We remain confident that the level of risk of modern slavery in Jaramer Legal, given the nature of its services and the jurisdiction in which it operates, is low.
With respect to TNB & Partners, although Indonesia is a higher risk jurisdiction for modern slavery than Australia, we do not consider our association with that firm links us to a high risk of modern slavery. This is because of the nature of the services provided by TNB & Partners.
We have also assessed the potential for our business to cause, contribute to, or be directly linked to modern slavery via our supply chain. Given the nature of our procurement categories and practices as described in further detail below, it is unlikely that we have caused or contributed to modern slavery in our procurement of goods or services during the reporting period. There is, however, the latent risk that we may be connected to modern slavery practices through the activities of our suppliers and their supply chains.
Our supply chain comprises the following main categories and we recognise that modern slavery risks exist in each one of them by virtue of the industry risk profiles and the globalised and often complex supply chains supporting the provision of goods or services:
|Category||Generally known modern slavery risks2|
|IT equipment and software||Modern slavery risks are present in the supply chains that provide IT companies with the necessary materials to produce electronic goods, and parts of those goods. The manufacture of IT equipment has also been linked to modern slavery.|
|Cleaning and laundry||The cleaning industry is considered high-risk for modern slavery largely due to the nature of the workforce and the often opaque nature of operations. The cleaning sector does not require a qualification in many instances and as such the workforce is often low-skilled and not fluent in the local language.|
|Hospitality and food services||Food-related supply chains have a high risk of modern slavery. These risks are not only a concern for supermarkets and suppliers generally, they should also be considered by producers, distributors and caterers.|
|Facilities maintenance||The prevalence of subcontracting in the facilities maintenance industry can lead to contractual liabilities and obligations diminishing to the point where the human rights of workers on site may go unnoticed due to a lack of transparency.|
|Corporate merchandise||The higher risk of modern slavery in the supply chains supporting the garment industry is well documented. The same can be said of mass produced items manufactured in higher risk countries with components from numerous locations.|
|Furniture||There are increased modern slavery risks associated with raw materials such as timber, fabrics, metals and glass as well as risks in the manufacturing industry located in higher risk countries.|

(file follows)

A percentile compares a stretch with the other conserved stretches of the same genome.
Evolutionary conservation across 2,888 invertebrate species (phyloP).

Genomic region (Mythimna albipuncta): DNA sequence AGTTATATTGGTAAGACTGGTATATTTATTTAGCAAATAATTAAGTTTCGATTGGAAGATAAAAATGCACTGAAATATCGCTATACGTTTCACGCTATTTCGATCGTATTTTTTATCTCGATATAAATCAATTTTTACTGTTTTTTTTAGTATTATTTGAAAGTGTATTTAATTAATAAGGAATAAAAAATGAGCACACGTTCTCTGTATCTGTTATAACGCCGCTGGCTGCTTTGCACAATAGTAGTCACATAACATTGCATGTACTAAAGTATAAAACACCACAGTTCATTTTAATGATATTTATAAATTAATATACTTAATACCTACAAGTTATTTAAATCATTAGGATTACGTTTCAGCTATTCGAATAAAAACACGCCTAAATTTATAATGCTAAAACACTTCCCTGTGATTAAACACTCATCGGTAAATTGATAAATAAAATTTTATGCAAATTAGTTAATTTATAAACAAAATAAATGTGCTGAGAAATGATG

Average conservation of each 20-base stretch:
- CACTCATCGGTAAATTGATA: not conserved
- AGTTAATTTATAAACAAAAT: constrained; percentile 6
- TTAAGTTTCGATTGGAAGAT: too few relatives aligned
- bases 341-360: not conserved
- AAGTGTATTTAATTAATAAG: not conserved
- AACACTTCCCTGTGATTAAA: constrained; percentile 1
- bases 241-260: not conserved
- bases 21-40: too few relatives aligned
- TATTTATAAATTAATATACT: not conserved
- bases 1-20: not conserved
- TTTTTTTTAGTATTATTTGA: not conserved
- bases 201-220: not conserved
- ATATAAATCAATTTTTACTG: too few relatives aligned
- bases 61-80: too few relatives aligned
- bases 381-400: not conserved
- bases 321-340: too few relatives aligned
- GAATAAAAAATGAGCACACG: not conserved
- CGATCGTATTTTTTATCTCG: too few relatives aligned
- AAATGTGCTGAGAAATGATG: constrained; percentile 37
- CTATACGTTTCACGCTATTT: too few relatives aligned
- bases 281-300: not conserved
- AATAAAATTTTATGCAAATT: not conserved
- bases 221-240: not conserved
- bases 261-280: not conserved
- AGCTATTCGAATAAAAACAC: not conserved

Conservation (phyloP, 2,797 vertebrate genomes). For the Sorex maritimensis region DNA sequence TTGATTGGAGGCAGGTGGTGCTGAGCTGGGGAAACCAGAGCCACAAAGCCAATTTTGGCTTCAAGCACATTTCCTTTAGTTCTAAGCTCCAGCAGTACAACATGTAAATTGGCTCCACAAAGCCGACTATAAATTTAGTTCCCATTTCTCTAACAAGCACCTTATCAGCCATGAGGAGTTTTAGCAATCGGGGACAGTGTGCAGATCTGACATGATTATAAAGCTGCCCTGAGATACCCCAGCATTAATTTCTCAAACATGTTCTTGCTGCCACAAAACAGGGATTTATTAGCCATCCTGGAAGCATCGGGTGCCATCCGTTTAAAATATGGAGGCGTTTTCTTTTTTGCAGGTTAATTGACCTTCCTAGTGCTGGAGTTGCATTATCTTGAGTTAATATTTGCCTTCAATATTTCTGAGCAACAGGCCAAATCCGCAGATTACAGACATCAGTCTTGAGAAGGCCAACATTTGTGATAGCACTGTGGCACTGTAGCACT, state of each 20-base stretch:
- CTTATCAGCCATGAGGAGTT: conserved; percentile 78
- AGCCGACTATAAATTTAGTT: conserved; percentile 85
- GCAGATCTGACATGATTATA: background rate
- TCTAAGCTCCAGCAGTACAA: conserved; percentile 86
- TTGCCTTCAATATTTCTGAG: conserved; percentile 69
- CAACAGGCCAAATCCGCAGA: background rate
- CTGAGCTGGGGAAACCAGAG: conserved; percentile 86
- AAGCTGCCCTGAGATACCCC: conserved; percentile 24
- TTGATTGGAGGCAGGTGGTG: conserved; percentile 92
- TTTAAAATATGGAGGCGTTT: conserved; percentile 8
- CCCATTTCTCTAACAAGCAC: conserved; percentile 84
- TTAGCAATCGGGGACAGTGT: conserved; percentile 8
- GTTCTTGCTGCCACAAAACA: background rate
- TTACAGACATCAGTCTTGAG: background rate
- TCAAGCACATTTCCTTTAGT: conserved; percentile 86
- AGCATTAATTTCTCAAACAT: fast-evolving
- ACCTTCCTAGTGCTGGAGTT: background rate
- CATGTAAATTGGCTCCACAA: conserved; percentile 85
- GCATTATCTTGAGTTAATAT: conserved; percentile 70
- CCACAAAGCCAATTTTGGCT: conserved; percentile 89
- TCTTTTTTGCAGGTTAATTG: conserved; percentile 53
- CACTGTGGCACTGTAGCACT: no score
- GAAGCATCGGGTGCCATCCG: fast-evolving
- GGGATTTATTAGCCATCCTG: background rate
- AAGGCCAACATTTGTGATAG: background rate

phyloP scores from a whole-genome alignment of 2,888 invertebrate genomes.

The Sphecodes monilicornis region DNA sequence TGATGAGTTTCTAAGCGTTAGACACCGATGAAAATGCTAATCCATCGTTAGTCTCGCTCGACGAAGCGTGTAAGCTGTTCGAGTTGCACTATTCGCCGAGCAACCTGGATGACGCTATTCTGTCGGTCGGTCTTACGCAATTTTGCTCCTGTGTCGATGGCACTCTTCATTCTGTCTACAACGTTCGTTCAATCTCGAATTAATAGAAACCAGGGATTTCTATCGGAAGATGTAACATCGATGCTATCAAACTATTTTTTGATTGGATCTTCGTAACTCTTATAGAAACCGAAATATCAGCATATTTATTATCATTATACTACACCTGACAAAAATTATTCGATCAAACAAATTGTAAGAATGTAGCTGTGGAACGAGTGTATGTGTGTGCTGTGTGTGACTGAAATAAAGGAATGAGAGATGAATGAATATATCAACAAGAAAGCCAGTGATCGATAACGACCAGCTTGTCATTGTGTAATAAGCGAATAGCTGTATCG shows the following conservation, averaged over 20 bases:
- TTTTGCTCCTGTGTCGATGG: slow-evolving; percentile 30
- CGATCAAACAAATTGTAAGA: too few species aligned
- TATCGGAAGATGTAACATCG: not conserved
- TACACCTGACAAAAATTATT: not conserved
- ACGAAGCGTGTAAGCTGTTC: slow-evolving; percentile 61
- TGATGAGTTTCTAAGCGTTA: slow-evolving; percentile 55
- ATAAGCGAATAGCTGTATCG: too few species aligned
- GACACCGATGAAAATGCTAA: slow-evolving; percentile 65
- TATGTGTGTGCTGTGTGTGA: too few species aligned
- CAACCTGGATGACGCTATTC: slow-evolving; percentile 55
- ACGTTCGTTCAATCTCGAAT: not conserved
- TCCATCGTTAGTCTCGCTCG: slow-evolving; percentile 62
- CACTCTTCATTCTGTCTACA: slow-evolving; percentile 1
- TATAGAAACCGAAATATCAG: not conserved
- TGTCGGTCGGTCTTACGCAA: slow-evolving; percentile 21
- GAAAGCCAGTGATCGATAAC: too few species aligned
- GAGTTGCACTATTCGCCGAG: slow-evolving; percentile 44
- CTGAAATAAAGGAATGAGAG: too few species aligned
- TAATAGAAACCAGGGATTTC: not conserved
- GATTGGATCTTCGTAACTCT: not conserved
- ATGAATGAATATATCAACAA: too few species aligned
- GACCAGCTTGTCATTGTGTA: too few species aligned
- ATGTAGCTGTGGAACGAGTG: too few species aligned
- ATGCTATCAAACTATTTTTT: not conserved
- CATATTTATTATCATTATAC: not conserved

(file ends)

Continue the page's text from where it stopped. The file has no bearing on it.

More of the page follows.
|Travel services||Although global travel management services are typically the first tier suppliers for large companies, hotels and airlines inevitably form part of the supply chain for purchasers of travel services. A vulnerable workforce supporting these industries combined with complex supply chains result in greater modern slavery risks.|
|Postal and courier pick-up and delivery services||
The utilisation of subcontractors and agents together with the utilisation of vulnerable workers places the suppliers in this category at greater risk of being directly linked to modern slavery.
2. The risks outlined in this table are general and do not relate to any actual instances of modern slavery in the supply chain of our first tier suppliers.
Based on the information gathered via our modern slavery questionnaire in 2021, our suppliers manufactured or procured goods and/or services from a range of countries including Australia, the United States, the United Kingdom, Singapore, China and India. Of these countries, the Global Slavery Index (GSI) ranked China 111th of 167 and India 53rd of 167 for the prevalence of modern slavery.
Due diligence process and steps taken to assess and manage modern slavery risk
As a provider of legal services, a purchaser of goods and services and also an employer, we recognise our responsibility under the UN Guiding Principles on Business and Human Rights in all areas of our practice. Accordingly, we continue to assess and address the risk of modern slavery risks across three levels of our business, namely, operations, client services and supply chain. Our existing policies and procedures, as described in our first modern slavery statement, are set out in Annexure A.
We are committed to combatting modern slavery in all forms, and we strive to identify any actual or potential modern slavery risks occurring within our business. An overview of the actions we have taken to assess and manage modern slavery is set out below:
- We continued to monitor the reports made via our whistleblowing channels and confirm that we did not receive any reports of actual or suspected violations of our Human Rights Policy or which otherwise gave rise to cause for concern relating to human rights during the Reporting Period.